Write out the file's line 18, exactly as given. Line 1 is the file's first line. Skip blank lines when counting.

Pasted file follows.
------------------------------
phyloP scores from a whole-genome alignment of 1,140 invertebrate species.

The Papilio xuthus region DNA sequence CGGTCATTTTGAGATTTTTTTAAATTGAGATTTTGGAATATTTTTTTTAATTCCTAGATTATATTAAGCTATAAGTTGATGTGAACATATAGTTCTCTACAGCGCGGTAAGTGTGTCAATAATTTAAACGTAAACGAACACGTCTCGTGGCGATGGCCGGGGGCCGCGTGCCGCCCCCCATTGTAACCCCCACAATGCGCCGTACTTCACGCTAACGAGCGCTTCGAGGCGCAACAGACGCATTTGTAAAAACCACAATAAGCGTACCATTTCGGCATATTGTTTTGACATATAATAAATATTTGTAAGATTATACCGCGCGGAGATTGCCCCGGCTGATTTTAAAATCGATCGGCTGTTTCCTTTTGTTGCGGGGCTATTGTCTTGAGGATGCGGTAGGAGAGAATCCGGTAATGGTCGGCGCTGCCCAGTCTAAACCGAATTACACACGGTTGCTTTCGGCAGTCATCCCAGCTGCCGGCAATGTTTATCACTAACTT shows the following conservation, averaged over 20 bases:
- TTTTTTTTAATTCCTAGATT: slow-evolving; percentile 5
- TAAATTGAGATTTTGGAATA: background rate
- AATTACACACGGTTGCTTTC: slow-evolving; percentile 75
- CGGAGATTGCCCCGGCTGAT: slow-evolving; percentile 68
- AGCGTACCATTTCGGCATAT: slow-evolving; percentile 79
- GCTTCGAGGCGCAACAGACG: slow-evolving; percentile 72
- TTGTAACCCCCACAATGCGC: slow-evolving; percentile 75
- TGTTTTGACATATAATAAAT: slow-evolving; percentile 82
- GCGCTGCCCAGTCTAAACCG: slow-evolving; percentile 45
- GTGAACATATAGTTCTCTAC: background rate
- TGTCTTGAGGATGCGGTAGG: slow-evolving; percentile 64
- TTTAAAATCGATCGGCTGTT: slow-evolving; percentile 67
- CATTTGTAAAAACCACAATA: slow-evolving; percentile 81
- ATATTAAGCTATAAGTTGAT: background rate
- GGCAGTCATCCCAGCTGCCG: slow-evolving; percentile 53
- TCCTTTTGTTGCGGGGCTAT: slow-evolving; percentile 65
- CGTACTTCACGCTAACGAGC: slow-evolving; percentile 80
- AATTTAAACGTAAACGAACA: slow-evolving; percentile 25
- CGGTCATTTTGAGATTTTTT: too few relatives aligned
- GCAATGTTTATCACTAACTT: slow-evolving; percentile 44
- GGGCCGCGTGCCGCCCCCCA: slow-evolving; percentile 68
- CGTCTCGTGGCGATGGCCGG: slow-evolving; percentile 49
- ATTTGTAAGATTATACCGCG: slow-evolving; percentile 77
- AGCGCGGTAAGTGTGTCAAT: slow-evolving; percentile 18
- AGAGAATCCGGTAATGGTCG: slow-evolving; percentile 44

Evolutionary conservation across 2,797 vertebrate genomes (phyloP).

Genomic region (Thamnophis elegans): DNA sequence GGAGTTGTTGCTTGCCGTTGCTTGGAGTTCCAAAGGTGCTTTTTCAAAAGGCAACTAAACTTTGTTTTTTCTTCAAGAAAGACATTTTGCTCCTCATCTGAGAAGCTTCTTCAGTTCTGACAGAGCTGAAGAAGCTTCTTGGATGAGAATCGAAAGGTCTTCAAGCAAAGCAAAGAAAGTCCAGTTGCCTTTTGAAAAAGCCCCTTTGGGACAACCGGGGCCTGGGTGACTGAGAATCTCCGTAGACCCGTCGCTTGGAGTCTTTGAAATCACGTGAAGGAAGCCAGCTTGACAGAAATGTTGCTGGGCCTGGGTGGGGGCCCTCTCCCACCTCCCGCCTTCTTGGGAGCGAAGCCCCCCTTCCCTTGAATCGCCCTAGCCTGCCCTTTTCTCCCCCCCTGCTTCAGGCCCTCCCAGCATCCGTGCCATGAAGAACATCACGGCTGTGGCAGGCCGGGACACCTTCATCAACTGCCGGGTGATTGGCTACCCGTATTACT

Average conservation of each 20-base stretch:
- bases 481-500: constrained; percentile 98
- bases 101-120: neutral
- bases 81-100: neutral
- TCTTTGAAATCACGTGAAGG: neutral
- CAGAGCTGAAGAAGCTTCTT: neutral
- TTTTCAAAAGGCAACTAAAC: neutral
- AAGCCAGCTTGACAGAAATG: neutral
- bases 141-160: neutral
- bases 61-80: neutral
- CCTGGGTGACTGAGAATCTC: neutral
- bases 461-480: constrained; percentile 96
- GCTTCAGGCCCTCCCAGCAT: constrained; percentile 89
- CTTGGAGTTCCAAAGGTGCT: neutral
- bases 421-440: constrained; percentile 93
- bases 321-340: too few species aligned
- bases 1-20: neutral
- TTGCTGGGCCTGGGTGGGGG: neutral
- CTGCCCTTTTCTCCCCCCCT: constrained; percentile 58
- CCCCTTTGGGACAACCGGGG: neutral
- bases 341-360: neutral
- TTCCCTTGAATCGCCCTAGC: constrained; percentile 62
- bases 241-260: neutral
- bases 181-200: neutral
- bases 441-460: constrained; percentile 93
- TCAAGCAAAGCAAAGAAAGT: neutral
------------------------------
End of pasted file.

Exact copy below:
- TCCTTTTGTTGCGGGGCTAT: slow-evolving; percentile 65